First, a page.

A couple of oddities

Stone row at Maen Mawr.

In the Brecon Beacons in South Wales are two stone rows which are very similar in character. Both consist of a single row of three stones. This is not unusual in itself as 34% of all single rows have only three stones. What is unusal is that each stone is very different in size. Nowhere else in Great Britain has this configuration been identified. Rows formed by three stones are usually composed of similar sized stones, but the rows at Nant Tarw and Maen Mawr which are situated 6.2km apart are very different. It is unlikely that it is a coincidence that they are found in such close proximity and this may suggest a local adaptation of the basic design. Innovation, individual expression and experiment would seem to have been part of the stone row building culture – but some ideas for what ever reason do not seem to have caught on. Certainly this particular idea does not seem to have spread beyond a small area of the Brecon Beacons. Both rows also stand close to stone circles perhaps indicating that whatever the rationale behind this ultimately unsuccessful development it may have in some way been connected with stone circles.

Stone row at Nant Tarw.


  1. I might pop up and see these this week 😀


    1. Enjoy – very envious. Both involve crossing rivers so wellingtons probably a good idea. When visiting Maen Mawr make sure to check out the nearby Cerrig Duon double row. This time of year you should not have too much trouble finding it.

      Liked by 2 people

  2. SumDoood · · Reply

    Folks, any idea as to how often stone rows occur close to the source of relatively major rivers?


    1. If you could give us an idea of what you mean by relatively major rivers I could have a go at trying to answer this. I guess you have an idea that this might be significant. Certainly something worth looking into.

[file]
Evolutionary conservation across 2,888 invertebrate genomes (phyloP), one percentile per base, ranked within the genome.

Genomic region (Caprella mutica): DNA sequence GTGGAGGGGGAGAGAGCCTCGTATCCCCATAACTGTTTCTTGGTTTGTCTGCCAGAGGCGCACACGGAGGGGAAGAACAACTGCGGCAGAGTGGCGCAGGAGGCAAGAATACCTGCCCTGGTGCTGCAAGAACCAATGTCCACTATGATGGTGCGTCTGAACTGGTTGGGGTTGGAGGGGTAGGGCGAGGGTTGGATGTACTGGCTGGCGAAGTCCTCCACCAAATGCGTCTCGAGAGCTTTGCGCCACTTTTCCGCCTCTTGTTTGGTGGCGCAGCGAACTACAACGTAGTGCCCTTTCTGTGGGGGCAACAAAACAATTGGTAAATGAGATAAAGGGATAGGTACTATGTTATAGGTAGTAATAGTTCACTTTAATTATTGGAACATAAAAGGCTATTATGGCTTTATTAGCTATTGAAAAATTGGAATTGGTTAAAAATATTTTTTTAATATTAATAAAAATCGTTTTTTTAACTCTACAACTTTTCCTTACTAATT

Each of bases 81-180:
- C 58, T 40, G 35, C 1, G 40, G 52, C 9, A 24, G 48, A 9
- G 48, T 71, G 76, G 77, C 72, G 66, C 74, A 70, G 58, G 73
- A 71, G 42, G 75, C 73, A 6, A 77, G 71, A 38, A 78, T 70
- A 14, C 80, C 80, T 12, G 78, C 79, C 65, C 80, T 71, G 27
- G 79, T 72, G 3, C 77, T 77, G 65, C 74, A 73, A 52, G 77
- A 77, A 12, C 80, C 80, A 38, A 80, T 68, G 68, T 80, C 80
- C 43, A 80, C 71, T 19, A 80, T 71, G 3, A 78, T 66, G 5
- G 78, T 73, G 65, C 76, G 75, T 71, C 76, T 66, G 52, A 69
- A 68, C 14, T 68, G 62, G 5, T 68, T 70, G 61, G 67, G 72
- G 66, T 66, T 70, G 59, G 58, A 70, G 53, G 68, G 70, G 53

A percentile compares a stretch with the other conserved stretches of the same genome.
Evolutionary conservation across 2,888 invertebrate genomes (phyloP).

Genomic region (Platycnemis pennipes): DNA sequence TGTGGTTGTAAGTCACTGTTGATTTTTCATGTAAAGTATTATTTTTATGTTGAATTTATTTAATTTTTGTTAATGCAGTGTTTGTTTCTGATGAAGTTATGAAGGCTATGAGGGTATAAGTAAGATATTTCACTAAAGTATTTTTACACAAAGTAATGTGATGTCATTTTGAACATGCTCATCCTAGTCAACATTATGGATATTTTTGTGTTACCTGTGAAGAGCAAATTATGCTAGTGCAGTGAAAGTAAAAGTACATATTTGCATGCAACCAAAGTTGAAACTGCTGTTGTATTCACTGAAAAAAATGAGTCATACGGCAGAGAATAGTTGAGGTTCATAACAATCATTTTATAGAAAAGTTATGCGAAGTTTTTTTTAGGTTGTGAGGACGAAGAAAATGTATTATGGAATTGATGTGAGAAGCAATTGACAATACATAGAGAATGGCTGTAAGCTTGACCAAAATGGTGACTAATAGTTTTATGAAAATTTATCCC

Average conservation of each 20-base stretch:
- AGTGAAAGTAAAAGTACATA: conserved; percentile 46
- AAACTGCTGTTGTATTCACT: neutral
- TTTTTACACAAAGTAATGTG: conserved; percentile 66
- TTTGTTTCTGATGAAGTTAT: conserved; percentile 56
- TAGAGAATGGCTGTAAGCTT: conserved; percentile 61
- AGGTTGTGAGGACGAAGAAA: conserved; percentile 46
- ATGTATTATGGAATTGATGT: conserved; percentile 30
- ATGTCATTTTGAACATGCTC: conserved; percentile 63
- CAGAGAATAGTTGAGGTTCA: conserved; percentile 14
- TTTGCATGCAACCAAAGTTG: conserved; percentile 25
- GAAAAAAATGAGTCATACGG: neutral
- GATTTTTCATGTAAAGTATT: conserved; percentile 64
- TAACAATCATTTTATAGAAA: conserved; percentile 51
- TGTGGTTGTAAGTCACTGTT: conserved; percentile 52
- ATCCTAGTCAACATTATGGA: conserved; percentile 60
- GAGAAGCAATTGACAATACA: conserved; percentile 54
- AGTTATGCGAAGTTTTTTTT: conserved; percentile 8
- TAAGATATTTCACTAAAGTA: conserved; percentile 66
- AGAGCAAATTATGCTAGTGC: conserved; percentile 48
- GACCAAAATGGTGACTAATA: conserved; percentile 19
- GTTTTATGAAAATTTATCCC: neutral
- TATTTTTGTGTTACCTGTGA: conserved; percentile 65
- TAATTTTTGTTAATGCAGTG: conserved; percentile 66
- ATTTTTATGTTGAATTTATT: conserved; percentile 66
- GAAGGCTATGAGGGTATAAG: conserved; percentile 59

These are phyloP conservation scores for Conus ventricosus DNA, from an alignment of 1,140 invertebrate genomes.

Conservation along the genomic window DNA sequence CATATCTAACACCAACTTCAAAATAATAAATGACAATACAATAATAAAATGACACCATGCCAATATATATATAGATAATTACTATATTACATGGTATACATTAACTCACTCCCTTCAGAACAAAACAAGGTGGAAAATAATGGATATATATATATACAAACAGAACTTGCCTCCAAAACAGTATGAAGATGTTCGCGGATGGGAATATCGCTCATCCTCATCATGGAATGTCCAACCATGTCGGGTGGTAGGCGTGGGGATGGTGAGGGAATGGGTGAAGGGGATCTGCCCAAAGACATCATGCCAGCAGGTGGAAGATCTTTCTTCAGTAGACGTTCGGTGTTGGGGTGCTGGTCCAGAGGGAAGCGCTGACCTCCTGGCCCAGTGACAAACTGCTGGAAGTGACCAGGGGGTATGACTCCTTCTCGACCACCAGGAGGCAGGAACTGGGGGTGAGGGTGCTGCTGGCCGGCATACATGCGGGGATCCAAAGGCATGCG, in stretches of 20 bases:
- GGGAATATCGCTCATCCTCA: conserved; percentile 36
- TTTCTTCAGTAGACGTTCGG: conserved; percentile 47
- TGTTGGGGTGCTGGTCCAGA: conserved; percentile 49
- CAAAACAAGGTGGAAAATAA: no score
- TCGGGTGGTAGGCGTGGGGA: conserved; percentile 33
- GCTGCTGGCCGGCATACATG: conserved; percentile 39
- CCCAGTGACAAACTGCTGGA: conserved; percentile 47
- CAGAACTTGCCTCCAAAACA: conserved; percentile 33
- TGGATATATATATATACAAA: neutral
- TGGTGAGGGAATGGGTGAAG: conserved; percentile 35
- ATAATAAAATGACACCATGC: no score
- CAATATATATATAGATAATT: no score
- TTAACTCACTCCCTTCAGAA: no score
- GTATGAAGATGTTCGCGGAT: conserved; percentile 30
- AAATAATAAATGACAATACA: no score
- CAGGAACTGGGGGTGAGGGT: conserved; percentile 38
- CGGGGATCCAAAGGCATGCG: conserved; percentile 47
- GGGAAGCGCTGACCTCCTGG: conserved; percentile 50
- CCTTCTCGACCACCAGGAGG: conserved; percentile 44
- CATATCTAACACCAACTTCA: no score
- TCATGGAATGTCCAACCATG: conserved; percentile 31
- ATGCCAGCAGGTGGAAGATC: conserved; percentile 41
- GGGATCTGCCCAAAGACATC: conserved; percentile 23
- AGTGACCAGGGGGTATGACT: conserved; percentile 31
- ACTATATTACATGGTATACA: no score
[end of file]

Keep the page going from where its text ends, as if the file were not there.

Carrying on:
1. SumDoood · ·

        I’ll be vague, I’m afraid, but these next to Nant Tarw are v close to the source of the Usk, and those near Maen Mawr are v close to the source of the Tawe, so I’m thinking of significantly big rivers, rivers which have made big long valleys, and which are likely to keep the same ancient name all the way to the sea.


      2. On Dartmoor Worth looked at the stone rows by major river valleys. This would therefore be a good place to start. Should not take too long as it is an area I know fairly well. Will let you know what I find.

        Liked by 1 person

  3. I have had a preliminary look at the situation on Dartmoor where it is clear that most rows are not situated very close to the source of the major rivers identified by Worth. Below are the details for each valley. I think, certainly on Dartmoor, that proximity to major river sources is unlikely to have been a contributing factor in the siting of rows.
    Erme – top of Upper Erme row is 520m from source.
    Yealm – nothing close to source
    Tory Brook – Shell Top SW, Penn Beacon S, Penn Beacon SW and Cholwichtown all relatively close to the source.
    Plym – Drizzlecombe Rows about 3km from source
    Meavy – Hart Tor stone rows 1.8km from source.
    Walkham – Langstone Moor rows 3.3km from source
    Tavy – Cut Hill 620m from source
    Lyd – Little Links Tor 1.7km from source
    West Okement – Nothing in the whole valley
    Taw – Nothing in the whole valley
    East Okement – Nothing in the whole valley
    North Teign, Blackaton Brook – Cosdon 1.5km from source
    North Teign – Nearly 5km to the Shoveldown alignments.
    South Teign – Fernworthy and Assycombe 1.5km from source
    East and West Webburn – Hameldown 700m from source
    West Dart -Cut Hill 1.2km from source
    East Dart – No rows close to source.
    Avon – No rows close to source.
    Glazebrook – Corringdon and Brent Fore Hill between 800m and 900m from source.
    Ludbrook – Butterdon East 300m from source.

    Liked by 1 person

    1. SumDoood · · Reply

      When it’s a case of “no rows (known) close to source”, is it also the case that rows are known to exist elsewhere in these valleys, but they aren’t close to the source, or simply that no rows at all are known to exist in these valleys?


  4. No rows and as you say known means that there are others in the valley. Where no rows in the valley I have indicated this. So I guess ths means that some valleys have rows but they are nowhere near the source. In terms of the source being potentailly significant Cut Hill is of interest, but then again it could be other factors that were important for the choice of site. As you know I believe that visual relationships are likely to have been the most important single criteria. Hope this helps.

    Liked by 1 person

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